Tombstone Creek - Rob Blakers
These photographs provide an illustration of current Tasmanian forestry practices. The photos are from Coupe RS142E, in the upper valley of Tombstone Creek, one kilometer upstream from the Tombstone Creek Forest Reserve in the northeast highlands of Tasmania. Tombstone Creek is a tributary of the upper South Esk River, the headwaters of the water supply for Launceston.
I first came upon this forest in May 2003, and was so struck by its beauty that I made several return visits during the following 12 months. This steep valley-side supported a wet and mossy forest characterized by myrtles, blackwood, tall eucalypt emergents, groves of tree-ferns up to eight meters high and some of the largest sassafras that I have seen anywhere in Tasmania. Many of the sassafras trees had trunk diameters of one meter or more at chest height.
This forest was clear-felled by cable-logging in the summer of 2005 and burnt in an exceedingly hot fire in April 2006. All of the rainforest trees were killed outright. The site is steep and soils are sandy and the valley side was left in a condition which was highly vulnerable to severe soil erosion. This coupe is bordered by some areas that were logged within the last 10 years or so, and the regrowth in these adjacent coupes is a mix of wattle and eucalypt. A narrow strip of rainforest remains at the new coupe's lowest edge, along Tombstone Creek, but recolonization by the rainforest trees cannot occur, due to the competitive advantage of the eucalyptus and wattles in a full sunlight situation. This is especially so in the context of a drying climate. Simply put, the process enacted here is conversion, in this case from a mature mixed rainforest dominated by myrtle and sassafras, with eucalypt emergents, to an uncultivated crop of wattle and, presumably, the aerially sown eucalypt species.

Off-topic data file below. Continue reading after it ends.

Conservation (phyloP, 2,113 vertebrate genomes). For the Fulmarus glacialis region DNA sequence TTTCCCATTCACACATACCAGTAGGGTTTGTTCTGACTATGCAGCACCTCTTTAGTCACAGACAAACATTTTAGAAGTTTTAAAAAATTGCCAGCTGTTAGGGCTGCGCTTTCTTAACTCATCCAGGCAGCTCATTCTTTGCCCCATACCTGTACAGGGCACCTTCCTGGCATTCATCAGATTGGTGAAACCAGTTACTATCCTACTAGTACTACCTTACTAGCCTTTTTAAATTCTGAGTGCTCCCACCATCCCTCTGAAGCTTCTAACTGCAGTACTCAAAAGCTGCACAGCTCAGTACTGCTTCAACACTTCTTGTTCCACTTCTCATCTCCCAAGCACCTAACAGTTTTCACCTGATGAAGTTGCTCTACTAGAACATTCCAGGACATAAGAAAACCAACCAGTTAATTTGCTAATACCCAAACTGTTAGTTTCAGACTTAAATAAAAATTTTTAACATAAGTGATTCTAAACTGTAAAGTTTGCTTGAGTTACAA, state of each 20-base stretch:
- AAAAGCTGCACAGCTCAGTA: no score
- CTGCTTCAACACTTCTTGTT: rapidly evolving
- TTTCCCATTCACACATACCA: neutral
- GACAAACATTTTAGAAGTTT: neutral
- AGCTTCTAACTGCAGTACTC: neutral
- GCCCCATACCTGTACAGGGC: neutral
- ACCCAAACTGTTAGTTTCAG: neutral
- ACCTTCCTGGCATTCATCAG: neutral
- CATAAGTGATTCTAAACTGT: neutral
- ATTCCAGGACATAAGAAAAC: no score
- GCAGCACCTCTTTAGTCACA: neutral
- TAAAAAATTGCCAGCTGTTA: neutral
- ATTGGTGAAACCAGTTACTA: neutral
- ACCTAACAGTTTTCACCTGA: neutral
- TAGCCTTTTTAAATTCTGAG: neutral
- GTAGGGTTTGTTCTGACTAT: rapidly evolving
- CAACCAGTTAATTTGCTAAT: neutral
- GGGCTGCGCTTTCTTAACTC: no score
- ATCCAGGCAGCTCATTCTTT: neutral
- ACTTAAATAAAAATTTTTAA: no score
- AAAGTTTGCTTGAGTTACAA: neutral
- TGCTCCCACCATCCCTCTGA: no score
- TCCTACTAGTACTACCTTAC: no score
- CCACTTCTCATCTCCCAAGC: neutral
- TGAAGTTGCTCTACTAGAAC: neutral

In this process of conversion, which is far from being confined to this particular coupe, two options are precluded. Firstly, the option for the natural forest to continue to exist for its own sake and to develop towards rainforest, a point from which, given the age of the eucalypts, it was not far removed. The second opportunity forgone is for the possibility of alternative uses of species other than wattle and eucalypt, including wood uses, for future generations of people.
Other negative and significant ecological impacts have occurred here, including devastating effects on wildlife, altered hydrology, atmospheric pollution, weed invasion and not least, the release of massive amounts of carbon, previously sequestered within the soil and the living vegetation, into the atmosphere.
The scenes depicted here are all within 100 meters of each other. The forest scenes were photographed in 2003, the other scenes in October 2006.